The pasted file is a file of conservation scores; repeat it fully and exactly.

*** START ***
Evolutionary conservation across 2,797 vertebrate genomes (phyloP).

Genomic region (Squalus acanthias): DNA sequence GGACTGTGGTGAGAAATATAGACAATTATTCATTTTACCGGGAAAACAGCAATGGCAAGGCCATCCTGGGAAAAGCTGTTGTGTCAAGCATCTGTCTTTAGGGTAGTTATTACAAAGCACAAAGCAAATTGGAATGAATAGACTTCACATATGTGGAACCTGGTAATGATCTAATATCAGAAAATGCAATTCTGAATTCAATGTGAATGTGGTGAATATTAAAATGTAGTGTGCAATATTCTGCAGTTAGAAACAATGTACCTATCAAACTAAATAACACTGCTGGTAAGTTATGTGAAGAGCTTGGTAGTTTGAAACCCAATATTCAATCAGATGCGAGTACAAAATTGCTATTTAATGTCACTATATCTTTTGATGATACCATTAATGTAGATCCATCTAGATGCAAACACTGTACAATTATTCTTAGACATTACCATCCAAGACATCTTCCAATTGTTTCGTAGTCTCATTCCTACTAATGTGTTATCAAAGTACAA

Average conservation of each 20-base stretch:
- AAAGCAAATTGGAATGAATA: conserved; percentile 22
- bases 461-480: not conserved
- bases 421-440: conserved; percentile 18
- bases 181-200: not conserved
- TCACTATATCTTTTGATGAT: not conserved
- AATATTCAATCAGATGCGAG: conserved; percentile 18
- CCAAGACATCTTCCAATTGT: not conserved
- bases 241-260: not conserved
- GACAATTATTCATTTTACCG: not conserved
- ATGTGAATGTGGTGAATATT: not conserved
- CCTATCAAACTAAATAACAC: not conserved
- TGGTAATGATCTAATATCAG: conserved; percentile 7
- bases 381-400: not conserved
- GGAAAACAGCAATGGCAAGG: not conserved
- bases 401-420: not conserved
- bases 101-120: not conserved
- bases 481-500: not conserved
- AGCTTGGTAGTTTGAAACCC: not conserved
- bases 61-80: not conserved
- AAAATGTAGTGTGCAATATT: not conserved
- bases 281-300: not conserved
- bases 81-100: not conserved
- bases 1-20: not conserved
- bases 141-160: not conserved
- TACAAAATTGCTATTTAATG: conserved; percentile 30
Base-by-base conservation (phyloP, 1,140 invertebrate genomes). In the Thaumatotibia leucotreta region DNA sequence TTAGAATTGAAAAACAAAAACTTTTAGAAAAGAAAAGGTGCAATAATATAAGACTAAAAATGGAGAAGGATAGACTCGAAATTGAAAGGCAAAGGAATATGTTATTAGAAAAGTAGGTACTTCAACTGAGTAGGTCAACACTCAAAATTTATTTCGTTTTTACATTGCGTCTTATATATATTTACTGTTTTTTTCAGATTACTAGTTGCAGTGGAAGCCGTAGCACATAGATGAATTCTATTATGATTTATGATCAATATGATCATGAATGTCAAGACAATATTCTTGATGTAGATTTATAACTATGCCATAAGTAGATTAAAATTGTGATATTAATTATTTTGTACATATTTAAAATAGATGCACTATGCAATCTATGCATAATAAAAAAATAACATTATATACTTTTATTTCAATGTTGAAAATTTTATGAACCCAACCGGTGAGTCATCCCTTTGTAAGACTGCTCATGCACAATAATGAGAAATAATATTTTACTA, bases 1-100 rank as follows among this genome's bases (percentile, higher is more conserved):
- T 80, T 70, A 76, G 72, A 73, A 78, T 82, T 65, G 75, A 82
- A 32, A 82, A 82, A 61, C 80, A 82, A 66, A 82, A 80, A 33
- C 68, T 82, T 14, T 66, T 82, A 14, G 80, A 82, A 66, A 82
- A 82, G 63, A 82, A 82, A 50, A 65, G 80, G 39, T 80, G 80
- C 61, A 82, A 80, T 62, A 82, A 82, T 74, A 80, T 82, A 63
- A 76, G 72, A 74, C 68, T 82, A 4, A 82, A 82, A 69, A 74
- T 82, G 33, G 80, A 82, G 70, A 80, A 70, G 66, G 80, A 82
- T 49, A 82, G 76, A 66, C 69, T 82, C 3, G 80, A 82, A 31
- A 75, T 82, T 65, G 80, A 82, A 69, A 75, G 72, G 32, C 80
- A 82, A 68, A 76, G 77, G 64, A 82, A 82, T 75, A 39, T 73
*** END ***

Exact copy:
Evolutionary conservation across 2,797 vertebrate genomes (phyloP).

Genomic region (Squalus acanthias): DNA sequence GGACTGTGGTGAGAAATATAGACAATTATTCATTTTACCGGGAAAACAGCAATGGCAAGGCCATCCTGGGAAAAGCTGTTGTGTCAAGCATCTGTCTTTAGGGTAGTTATTACAAAGCACAAAGCAAATTGGAATGAATAGACTTCACATATGTGGAACCTGGTAATGATCTAATATCAGAAAATGCAATTCTGAATTCAATGTGAATGTGGTGAATATTAAAATGTAGTGTGCAATATTCTGCAGTTAGAAACAATGTACCTATCAAACTAAATAACACTGCTGGTAAGTTATGTGAAGAGCTTGGTAGTTTGAAACCCAATATTCAATCAGATGCGAGTACAAAATTGCTATTTAATGTCACTATATCTTTTGATGATACCATTAATGTAGATCCATCTAGATGCAAACACTGTACAATTATTCTTAGACATTACCATCCAAGACATCTTCCAATTGTTTCGTAGTCTCATTCCTACTAATGTGTTATCAAAGTACAA

Average conservation of each 20-base stretch:
- AAAGCAAATTGGAATGAATA: conserved; percentile 22
- bases 461-480: not conserved
- bases 421-440: conserved; percentile 18
- bases 181-200: not conserved
- TCACTATATCTTTTGATGAT: not conserved
- AATATTCAATCAGATGCGAG: conserved; percentile 18
- CCAAGACATCTTCCAATTGT: not conserved
- bases 241-260: not conserved
- GACAATTATTCATTTTACCG: not conserved
- ATGTGAATGTGGTGAATATT: not conserved
- CCTATCAAACTAAATAACAC: not conserved
- TGGTAATGATCTAATATCAG: conserved; percentile 7
- bases 381-400: not conserved
- GGAAAACAGCAATGGCAAGG: not conserved
- bases 401-420: not conserved
- bases 101-120: not conserved
- bases 481-500: not conserved
- AGCTTGGTAGTTTGAAACCC: not conserved
- bases 61-80: not conserved
- AAAATGTAGTGTGCAATATT: not conserved
- bases 281-300: not conserved
- bases 81-100: not conserved
- bases 1-20: not conserved
- bases 141-160: not conserved
- TACAAAATTGCTATTTAATG: conserved; percentile 30
Base-by-base conservation (phyloP, 1,140 invertebrate genomes). In the Thaumatotibia leucotreta region DNA sequence TTAGAATTGAAAAACAAAAACTTTTAGAAAAGAAAAGGTGCAATAATATAAGACTAAAAATGGAGAAGGATAGACTCGAAATTGAAAGGCAAAGGAATATGTTATTAGAAAAGTAGGTACTTCAACTGAGTAGGTCAACACTCAAAATTTATTTCGTTTTTACATTGCGTCTTATATATATTTACTGTTTTTTTCAGATTACTAGTTGCAGTGGAAGCCGTAGCACATAGATGAATTCTATTATGATTTATGATCAATATGATCATGAATGTCAAGACAATATTCTTGATGTAGATTTATAACTATGCCATAAGTAGATTAAAATTGTGATATTAATTATTTTGTACATATTTAAAATAGATGCACTATGCAATCTATGCATAATAAAAAAATAACATTATATACTTTTATTTCAATGTTGAAAATTTTATGAACCCAACCGGTGAGTCATCCCTTTGTAAGACTGCTCATGCACAATAATGAGAAATAATATTTTACTA, bases 1-100 rank as follows among this genome's bases (percentile, higher is more conserved):
- T 80, T 70, A 76, G 72, A 73, A 78, T 82, T 65, G 75, A 82
- A 32, A 82, A 82, A 61, C 80, A 82, A 66, A 82, A 80, A 33
- C 68, T 82, T 14, T 66, T 82, A 14, G 80, A 82, A 66, A 82
- A 82, G 63, A 82, A 82, A 50, A 65, G 80, G 39, T 80, G 80
- C 61, A 82, A 80, T 62, A 82, A 82, T 74, A 80, T 82, A 63
- A 76, G 72, A 74, C 68, T 82, A 4, A 82, A 82, A 69, A 74
- T 82, G 33, G 80, A 82, G 70, A 80, A 70, G 66, G 80, A 82
- T 49, A 82, G 76, A 66, C 69, T 82, C 3, G 80, A 82, A 31
- A 75, T 82, T 65, G 80, A 82, A 69, A 75, G 72, G 32, C 80
- A 82, A 68, A 76, G 77, G 64, A 82, A 82, T 75, A 39, T 73